Is it possible to get input from both file and the terminal? I wish to ask the user something in the END portion of the awk script.

That input should be typed in by the user and not read from the file which had the data to be processed.

  getline choice
  if(choice == "Y")
    print "OK"

But choice is read off the input file.

  • 1
    awk was not really designed for interactive use. You can pass choice directly to awk like awk -f script.awk -v choice=Y, and use a wrapper shell script to do the interactive part. If you really need to wait until the END block to ask for choice, you could try getline < "/dev/tty" as a not terribly portable workaround. – jw013 Nov 12 '12 at 15:58

You can read from /dev/tty or from /dev/stdin.

getline choice < "/dev/tty"

/dev/tty is pretty ubiquitous (even one the very few, along with /dev/null and /dev/console to be required by POSIX), /dev/stdin is less common, but at least GNU awk would recognize it as meaning stdin even if the system doesn't have such a device/special file.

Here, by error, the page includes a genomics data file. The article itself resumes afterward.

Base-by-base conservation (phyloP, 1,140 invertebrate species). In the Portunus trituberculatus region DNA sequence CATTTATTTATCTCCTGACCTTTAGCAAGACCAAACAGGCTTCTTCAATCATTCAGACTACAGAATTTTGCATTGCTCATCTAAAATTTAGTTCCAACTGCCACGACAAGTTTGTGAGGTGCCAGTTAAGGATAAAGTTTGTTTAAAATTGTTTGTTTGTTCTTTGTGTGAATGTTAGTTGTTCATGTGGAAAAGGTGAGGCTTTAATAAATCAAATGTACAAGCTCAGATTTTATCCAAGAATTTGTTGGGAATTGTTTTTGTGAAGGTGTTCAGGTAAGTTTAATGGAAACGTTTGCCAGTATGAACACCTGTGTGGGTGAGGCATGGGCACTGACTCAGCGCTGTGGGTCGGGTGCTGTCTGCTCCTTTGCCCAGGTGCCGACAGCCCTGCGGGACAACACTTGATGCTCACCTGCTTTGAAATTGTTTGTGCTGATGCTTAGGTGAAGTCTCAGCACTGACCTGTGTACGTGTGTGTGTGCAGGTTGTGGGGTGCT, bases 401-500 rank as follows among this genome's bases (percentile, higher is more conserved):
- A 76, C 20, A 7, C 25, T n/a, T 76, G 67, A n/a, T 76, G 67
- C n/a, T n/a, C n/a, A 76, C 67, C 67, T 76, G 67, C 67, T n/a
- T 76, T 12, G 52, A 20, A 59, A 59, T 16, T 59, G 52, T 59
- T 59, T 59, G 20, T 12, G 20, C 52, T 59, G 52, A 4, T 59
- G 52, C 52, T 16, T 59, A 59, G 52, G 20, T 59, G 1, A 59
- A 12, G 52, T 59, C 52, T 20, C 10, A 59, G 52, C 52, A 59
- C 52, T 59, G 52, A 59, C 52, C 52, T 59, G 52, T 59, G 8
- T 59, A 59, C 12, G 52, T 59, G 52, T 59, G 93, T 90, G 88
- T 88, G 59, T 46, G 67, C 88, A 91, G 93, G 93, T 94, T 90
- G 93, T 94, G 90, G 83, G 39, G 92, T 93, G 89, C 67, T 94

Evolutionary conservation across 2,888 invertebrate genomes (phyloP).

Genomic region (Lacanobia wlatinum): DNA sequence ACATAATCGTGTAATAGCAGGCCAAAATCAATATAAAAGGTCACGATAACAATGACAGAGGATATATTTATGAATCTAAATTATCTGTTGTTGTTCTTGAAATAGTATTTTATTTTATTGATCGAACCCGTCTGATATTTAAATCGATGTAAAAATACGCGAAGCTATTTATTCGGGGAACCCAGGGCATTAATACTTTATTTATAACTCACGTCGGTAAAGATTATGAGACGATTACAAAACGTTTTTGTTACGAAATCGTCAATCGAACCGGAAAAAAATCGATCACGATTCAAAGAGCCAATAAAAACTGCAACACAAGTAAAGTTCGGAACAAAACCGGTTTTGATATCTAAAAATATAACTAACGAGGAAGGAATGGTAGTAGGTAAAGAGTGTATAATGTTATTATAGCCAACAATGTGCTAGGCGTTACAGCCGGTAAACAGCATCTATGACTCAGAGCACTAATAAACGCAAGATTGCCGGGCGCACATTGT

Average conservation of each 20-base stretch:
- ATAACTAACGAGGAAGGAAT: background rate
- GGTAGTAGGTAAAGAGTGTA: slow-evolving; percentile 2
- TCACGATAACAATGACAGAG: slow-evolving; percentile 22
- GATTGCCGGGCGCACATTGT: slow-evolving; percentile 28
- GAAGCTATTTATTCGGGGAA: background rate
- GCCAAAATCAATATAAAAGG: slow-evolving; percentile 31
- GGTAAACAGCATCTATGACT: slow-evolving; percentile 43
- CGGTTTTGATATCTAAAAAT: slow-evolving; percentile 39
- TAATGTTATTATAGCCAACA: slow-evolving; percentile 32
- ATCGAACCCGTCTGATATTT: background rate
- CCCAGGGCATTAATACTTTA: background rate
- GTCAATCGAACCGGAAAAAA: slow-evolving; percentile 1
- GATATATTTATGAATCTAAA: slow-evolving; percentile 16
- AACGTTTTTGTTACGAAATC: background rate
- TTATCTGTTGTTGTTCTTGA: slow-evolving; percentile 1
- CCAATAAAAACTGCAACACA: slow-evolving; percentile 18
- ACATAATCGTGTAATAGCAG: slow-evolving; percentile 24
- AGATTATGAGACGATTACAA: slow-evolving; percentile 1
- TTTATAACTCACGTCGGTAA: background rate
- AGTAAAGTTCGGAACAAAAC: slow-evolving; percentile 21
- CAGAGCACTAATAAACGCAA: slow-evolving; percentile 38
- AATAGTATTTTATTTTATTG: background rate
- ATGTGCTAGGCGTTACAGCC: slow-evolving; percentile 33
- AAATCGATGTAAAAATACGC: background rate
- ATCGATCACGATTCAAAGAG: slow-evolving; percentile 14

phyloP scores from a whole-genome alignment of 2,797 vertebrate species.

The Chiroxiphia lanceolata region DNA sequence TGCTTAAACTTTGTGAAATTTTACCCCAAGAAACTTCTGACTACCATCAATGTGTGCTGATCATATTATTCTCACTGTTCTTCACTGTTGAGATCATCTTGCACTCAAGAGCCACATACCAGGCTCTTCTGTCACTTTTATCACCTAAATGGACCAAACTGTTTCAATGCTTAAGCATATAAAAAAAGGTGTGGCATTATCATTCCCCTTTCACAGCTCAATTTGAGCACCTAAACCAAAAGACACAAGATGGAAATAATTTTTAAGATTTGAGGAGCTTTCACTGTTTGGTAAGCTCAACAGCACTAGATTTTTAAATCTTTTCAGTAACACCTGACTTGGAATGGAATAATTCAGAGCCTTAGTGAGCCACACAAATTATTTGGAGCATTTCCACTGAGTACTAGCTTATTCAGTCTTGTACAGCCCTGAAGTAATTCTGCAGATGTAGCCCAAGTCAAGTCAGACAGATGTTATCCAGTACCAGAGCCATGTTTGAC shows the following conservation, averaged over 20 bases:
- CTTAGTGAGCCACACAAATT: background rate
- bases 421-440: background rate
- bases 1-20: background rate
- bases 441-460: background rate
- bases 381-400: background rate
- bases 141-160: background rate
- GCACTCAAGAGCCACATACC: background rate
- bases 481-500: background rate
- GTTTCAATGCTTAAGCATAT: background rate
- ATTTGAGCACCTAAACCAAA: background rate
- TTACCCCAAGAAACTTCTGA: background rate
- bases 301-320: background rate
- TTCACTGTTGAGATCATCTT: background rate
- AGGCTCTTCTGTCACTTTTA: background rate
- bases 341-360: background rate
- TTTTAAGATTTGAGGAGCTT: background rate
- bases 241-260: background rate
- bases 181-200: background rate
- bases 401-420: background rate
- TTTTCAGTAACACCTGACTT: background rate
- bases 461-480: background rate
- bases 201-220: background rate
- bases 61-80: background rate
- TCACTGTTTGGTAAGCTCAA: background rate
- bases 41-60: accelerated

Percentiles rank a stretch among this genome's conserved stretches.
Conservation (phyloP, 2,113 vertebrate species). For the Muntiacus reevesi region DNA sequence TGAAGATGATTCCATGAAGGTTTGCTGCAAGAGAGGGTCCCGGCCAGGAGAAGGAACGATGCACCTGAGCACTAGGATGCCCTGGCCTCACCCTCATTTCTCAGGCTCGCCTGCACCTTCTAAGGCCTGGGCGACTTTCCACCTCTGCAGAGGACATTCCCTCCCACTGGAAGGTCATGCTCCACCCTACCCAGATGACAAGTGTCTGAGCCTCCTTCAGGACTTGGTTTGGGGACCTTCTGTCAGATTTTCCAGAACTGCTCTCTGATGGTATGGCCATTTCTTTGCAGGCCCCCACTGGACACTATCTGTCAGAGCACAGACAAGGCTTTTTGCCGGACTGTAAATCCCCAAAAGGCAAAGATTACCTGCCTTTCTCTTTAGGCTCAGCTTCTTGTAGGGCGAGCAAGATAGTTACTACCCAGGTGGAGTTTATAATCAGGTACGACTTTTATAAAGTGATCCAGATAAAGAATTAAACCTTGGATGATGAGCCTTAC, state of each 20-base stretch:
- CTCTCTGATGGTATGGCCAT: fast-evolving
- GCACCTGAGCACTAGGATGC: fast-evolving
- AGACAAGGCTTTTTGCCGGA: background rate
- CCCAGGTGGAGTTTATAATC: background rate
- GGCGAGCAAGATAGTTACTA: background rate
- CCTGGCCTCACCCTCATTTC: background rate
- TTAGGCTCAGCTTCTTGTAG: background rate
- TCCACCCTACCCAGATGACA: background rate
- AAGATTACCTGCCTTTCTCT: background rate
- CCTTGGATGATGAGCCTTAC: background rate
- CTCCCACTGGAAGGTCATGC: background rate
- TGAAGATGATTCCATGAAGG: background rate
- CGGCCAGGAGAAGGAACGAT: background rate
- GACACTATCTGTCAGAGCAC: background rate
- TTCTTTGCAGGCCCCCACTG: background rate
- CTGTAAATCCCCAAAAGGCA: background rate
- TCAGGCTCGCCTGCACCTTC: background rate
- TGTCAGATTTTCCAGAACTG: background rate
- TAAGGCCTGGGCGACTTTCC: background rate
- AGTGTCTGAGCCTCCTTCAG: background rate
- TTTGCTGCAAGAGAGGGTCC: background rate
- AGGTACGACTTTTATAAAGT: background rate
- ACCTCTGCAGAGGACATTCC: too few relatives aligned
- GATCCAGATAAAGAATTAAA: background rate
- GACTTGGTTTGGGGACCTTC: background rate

On Linux (and Cygwin, but not other Unix-likes), reading from /dev/stdin is not the same as reading from stdin (fd 0), but instead means reading from the same file as open on fd 0. If that file is a regular file for instance, that would start reading from the start of the file instead of where fd 0 currently points to in the file.

Because GNU awk handles paths like /dev/stdin by itself (and treat it as reading from stdin), on Linux or Cygwin it would behave differently from other applications that don't do that special handling. If you wanted the Linux/Cygwin behaviour in gawk (which here is likely not your case), you could either use ///dev/stdin or /dev/./stdin for gawk to stop recognising it as the /dev/stdin special case, or probably better here if you intend to rely on Linux/Cygwin specific behaviour, use the Linux/Cygwin specific /proc/self/fd/0 path (which /dev/stdin actually symlinks to on those systems).

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As can be seen, - also works:

getline < "-"


getline variable < "-"
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